The Bangladeshi Prime Minister has warned that radical British Bengali Muslims are fuelling extremism in her country – the world’s third most populous Muslim nation.
In an interview with the Guardian, Sheikh Hasina said that UK-based jihadis of Bangladeshi origin are encouraging those within the Diaspora as well as locals in Bangladesh to join the cause of international jihad.
Mrs Hasina said that Prime Minister David Cameron should do more to tackle the issue at the root
“The British government should take more steps on the ground. Jamaat [-e-Islami – Bangladesh’s leading Islamist party] has a strong influence in east London. That’s true. They are collecting money, they are sending money.”
Mrs Hasina’s comments come a month after a British-Bangladeshi man – 58-year-old London IT worker Touhidur Rahman – was arrested over the brutal murders of two secular bloggers by Islamists earlier this year.
Several other cases linking individuals from Britain’s Bengali population to extremist groups active in Bangladesh and elsewhere, including Jamaat-ul-Mujahideen (JMB), Islamic State and al-Qaida in the Indian Subcontinent (AQIS), have come to light in recent months.
This week it also emerged that two young men – cousins Ruhul Amin from Cardiff and Reyaad Khan from Aberdeen – who were killed by British drone strikes in Syria were also of Bangladeshi-origin.
Security analysts say that Bangladesh, a country of 160 million people, many of whom live in severe poverty, is ripe for radicalisation.
One intelligence analyst told the Guardian that Islamic State was looking to the country for recruitment.
“Unofficially, the number of Bangladeshis going to fight in Syria and Iraq is up to 30. Bangladesh is becoming a transit route to Isis from India. We also have growing numbers of Bangladeshi diaspora guys coming (to Bangladesh) from Britain to recruit,” the analyst said.
The director of an NGO specializing in security said that many young men are falling prey to recruiters from the UK and other parts of the West. “There are very large numbers of young men who don’t have a job or any prospects”, the director said.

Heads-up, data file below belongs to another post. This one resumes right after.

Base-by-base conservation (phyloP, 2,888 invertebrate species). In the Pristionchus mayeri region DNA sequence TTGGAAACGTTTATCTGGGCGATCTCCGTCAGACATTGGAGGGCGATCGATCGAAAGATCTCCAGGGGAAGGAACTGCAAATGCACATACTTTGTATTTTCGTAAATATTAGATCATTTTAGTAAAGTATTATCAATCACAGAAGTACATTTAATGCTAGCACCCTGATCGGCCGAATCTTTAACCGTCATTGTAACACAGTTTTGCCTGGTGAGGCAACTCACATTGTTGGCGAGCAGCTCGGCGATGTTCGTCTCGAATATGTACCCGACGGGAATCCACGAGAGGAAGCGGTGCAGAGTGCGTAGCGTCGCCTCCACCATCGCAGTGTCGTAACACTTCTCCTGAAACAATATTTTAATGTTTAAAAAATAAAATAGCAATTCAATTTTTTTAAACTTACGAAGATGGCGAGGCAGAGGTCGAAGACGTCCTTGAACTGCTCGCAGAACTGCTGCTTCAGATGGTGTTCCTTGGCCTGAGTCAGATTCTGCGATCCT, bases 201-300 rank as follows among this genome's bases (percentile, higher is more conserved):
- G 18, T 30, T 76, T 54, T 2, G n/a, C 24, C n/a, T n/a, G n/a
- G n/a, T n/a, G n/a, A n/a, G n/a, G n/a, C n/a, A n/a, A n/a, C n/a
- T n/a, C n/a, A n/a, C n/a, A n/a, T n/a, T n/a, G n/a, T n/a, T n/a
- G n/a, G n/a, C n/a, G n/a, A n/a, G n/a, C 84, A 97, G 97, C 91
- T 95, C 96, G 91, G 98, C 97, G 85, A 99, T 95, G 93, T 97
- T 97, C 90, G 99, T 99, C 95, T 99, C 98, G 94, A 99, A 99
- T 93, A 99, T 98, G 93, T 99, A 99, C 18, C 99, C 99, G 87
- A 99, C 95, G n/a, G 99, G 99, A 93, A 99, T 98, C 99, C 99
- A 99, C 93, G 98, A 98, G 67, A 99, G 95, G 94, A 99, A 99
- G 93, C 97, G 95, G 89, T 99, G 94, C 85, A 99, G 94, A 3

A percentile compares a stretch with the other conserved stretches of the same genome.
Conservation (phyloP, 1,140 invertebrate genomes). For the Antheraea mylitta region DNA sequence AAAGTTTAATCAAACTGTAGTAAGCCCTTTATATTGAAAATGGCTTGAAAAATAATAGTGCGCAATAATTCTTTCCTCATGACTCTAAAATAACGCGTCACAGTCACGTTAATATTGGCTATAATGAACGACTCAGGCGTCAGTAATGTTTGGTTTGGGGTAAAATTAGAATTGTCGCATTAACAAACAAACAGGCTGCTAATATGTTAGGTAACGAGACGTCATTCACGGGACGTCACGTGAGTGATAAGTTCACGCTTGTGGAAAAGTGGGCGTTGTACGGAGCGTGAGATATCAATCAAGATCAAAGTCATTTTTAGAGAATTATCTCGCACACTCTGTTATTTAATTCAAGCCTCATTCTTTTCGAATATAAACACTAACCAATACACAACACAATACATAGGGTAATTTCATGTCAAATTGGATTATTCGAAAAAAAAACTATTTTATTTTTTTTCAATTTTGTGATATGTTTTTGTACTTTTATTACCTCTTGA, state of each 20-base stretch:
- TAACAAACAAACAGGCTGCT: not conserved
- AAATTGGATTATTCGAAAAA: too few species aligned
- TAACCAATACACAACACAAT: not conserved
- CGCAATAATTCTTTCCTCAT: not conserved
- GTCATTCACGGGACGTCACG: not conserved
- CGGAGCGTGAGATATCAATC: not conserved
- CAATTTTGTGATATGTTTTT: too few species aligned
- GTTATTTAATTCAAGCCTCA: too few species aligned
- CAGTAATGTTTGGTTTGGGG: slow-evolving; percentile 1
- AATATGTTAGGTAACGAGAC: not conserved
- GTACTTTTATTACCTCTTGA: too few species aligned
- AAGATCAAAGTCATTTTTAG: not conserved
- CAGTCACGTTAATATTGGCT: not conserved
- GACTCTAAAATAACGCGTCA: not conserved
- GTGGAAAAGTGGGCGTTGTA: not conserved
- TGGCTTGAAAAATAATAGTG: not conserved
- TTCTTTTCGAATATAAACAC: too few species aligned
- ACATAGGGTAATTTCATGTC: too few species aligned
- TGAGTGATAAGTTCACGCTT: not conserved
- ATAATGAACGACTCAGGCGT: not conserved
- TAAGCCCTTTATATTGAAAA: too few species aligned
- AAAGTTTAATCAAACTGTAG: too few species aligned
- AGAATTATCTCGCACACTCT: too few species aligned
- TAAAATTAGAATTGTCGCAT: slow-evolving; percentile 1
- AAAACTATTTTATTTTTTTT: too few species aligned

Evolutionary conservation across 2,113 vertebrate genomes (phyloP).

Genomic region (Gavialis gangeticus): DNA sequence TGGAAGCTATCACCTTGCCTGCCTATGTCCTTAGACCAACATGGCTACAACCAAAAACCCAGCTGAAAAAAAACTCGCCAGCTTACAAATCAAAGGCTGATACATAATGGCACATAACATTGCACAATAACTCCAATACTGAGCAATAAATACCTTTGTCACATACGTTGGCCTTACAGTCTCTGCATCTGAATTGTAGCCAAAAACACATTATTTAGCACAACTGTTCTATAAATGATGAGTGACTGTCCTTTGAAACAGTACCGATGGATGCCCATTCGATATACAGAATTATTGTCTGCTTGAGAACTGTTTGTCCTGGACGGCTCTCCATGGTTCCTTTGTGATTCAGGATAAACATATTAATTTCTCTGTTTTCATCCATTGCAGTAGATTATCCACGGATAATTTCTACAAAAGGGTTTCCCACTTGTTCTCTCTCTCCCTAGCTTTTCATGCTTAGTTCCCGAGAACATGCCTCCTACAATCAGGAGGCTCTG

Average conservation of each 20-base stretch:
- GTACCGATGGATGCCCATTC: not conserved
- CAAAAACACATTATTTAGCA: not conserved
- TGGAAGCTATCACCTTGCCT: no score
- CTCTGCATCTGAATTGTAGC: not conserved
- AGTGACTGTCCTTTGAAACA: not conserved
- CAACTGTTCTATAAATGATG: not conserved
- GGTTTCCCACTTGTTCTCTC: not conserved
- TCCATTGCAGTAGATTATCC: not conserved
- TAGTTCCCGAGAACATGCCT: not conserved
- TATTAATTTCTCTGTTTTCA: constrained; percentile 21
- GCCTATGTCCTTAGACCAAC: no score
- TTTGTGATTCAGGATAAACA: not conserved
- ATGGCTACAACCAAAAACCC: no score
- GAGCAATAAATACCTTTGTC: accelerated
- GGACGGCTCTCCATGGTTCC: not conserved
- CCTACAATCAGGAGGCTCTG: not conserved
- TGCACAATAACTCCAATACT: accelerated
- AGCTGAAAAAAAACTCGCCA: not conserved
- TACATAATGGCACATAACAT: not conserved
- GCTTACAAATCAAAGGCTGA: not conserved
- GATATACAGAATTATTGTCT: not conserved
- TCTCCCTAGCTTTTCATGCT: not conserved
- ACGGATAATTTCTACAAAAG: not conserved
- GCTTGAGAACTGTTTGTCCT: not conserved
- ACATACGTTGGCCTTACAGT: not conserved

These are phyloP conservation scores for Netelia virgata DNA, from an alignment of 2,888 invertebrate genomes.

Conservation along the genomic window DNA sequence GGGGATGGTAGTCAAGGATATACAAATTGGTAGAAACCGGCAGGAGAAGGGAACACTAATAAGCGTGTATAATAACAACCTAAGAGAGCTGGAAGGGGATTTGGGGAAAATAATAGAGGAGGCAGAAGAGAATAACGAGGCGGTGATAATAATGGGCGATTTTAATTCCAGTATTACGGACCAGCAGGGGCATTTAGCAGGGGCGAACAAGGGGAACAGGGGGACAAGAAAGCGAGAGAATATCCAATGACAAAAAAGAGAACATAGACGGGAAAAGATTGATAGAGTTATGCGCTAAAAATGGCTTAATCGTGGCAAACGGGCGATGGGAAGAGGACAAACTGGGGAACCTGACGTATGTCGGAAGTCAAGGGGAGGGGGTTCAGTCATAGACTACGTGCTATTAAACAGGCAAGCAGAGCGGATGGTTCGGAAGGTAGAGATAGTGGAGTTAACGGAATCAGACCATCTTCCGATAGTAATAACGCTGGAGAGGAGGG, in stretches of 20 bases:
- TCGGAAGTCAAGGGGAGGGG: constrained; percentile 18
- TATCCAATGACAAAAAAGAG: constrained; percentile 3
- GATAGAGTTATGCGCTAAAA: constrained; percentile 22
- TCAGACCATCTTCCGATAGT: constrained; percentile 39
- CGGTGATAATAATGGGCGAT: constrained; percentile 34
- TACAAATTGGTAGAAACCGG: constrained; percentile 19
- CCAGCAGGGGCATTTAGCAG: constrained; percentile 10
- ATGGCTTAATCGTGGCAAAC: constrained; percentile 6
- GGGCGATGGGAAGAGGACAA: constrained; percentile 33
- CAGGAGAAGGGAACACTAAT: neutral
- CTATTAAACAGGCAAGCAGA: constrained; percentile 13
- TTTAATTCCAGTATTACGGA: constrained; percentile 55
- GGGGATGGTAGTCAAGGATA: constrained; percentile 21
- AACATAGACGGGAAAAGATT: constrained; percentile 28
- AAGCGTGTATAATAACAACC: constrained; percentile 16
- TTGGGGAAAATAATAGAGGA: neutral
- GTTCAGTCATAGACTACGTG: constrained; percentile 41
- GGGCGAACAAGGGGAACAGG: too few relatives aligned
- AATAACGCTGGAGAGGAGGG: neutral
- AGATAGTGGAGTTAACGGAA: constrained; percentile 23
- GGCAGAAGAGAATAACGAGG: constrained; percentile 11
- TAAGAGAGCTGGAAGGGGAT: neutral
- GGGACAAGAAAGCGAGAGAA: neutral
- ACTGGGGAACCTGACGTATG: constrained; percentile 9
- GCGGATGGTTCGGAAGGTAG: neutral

“Their only experience is the madrassas and the mosque. In rural areas they don’t even have access to social media. These people want to be used, so they are very easily manipulated.
“When Bengalis from the UK come in, they are very easy to lead. The jihadi recruiters are coming from London, from Germany, from the US. They are educated, they have been to university, so they are more sophisticated,” the director added.
Sheikh Hasina said that cooperation between countries was important to stem the tide.
“Certainly we want cooperation from all other countries so that they should be very careful that no illegal money or arms or terrorists should take any chance to create any problem to any other country”, Mrs Hasina said.
According to local experts, one of the main Islamist political forces is the Jamaat-e-Islami (JEI), a fundamentalist group allied to the opposition Bangladesh Nationalist Party (BNP).
Shahriar Kabir, a Dhaka journalist and author, described Jamaat to the Guardian as “the godfather of all terrorism” and said it posed a threat to Bangladesh’s secular tradition.
“If the BNP [the opposition Bangladesh Nationalist party that is allied to JEI] wins the next election, Bangladesh will become Islamicised,” Mr Kabir said.
“Isis and al-Qaida are targeting Bangladesh. Jihadis are coming here from abroad, some from the UK. And money for the Islamists is coming from Islamic NGOs and individuals in Britain and Saudi Arabia and Pakistan.
“We are fighting to maintain a secular society. But we are losing ground. If we lose we will become a centre of global jihadi terrorism,” he added.
Jamaat-e-Islami’s connection to the Bangladeshi community in east London and other British cities is well-established.
On its website, the East London mosque states it is “not affiliated to or controlled by JEI” although it says it has hosted JEI speakers in the past.
The UK government says the UK needed to do more to tackle extremism in Britain.
David Cameron’s official spokeswoman told the Guardian: “The PM … set out his thinking in a big speech before the summer. He does believe the government needs to be working with communities in a cross-country effort.
“Alongside that, in many of the bilaterals that he has had with other leaders he also talks to them about what more we can do to work together to look at the best ways to address radicalisation and extremism.
“When he was in south-east Asia that was one of the things he talked to them about.”